Normally, the behavior of insects is of instinctive character: the reaction comes as a response to a signal perceived by certain organ of sense.
For example, if larvae living in the ground are brought to the surface, they try to crawl into the ground again; insects active in the daytime placed in a dark room move to the window, to the light; on the contrary, many insects living in darkness, silverfish for example, move away from light.
Quite often a particular excitator becomes a signal for certain activity of insects. For instance, decrease of the illumination to a certain level before sunset represents a signal which starts flight of many chafers.
The behavior is defined not just by outer causes, but also by the inner ones. For example, a female beetle actively flying before fertilization does not fly in the same environmental conditions after fertilization.
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Studying of the bee’s behavior revealed that they are very capable of learning.
For instance, it is quite easy to teach bees distinguishing geometrical figures: i.e. taking food from vessels of certain shape and color.
Also, it turned out that bees can communicate with each other and convey information. A bee, which found food and came back to the nest, by means of making certain bodily movements can explain to other bees the direction to which they have to fly to find food.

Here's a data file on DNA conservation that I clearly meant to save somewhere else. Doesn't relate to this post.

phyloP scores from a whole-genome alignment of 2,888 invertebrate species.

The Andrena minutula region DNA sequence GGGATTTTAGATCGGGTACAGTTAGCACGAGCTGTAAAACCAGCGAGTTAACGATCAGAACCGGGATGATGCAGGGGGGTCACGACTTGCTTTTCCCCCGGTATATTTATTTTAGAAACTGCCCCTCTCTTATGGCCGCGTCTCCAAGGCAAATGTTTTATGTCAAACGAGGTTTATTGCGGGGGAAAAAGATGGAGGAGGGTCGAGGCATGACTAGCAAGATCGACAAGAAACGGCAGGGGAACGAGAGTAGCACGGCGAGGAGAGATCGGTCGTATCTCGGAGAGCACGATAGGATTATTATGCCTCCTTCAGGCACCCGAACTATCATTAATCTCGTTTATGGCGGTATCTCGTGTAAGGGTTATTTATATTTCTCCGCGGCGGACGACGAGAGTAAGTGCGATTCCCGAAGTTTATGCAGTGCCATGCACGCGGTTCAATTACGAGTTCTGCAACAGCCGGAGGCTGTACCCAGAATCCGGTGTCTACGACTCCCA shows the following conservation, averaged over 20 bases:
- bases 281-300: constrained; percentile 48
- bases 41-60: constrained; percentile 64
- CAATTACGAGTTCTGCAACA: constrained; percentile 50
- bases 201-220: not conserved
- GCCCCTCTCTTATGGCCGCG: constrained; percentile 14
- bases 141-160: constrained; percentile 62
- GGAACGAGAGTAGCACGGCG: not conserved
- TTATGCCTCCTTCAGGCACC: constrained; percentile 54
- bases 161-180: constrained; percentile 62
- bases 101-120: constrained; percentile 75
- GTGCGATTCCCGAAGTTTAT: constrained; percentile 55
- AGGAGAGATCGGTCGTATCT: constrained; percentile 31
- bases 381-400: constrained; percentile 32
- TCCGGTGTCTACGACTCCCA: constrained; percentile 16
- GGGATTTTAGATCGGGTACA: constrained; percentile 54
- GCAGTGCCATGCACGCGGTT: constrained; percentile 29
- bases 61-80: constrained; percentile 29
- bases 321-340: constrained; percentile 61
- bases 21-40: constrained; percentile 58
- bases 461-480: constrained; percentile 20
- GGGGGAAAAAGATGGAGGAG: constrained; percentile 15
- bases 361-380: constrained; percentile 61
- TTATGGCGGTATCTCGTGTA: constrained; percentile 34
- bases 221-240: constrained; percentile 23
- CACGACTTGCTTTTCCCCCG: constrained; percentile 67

Scientists studying the behavior of ants also discovered that they have language of movements, for example, “give me some food”, “danger”, etc.
Especially complex behavior is observed in case of insects with social habits, i.e. those living in colonies and cannot exist in other way. Let us note that a colony of social insects is one family, posterity of one female (in case of bees, termites, ants).
Social insects have division of duties related to morpho-physiological peculiarities of particular groups of specimens. For example, there are specimens capable of reproduction — males and females (females are called also “queens”) — and specimens with undeveloped sexual glands incapable of reproduction, but capable of storing food, caring for larvae, guarding the colony, etc. A colony of social insects exists thanks to such a division of functions between different groups of specimens. And one should understand that without complex forms of communication and certain intellectual level, existence of such families would not be possible.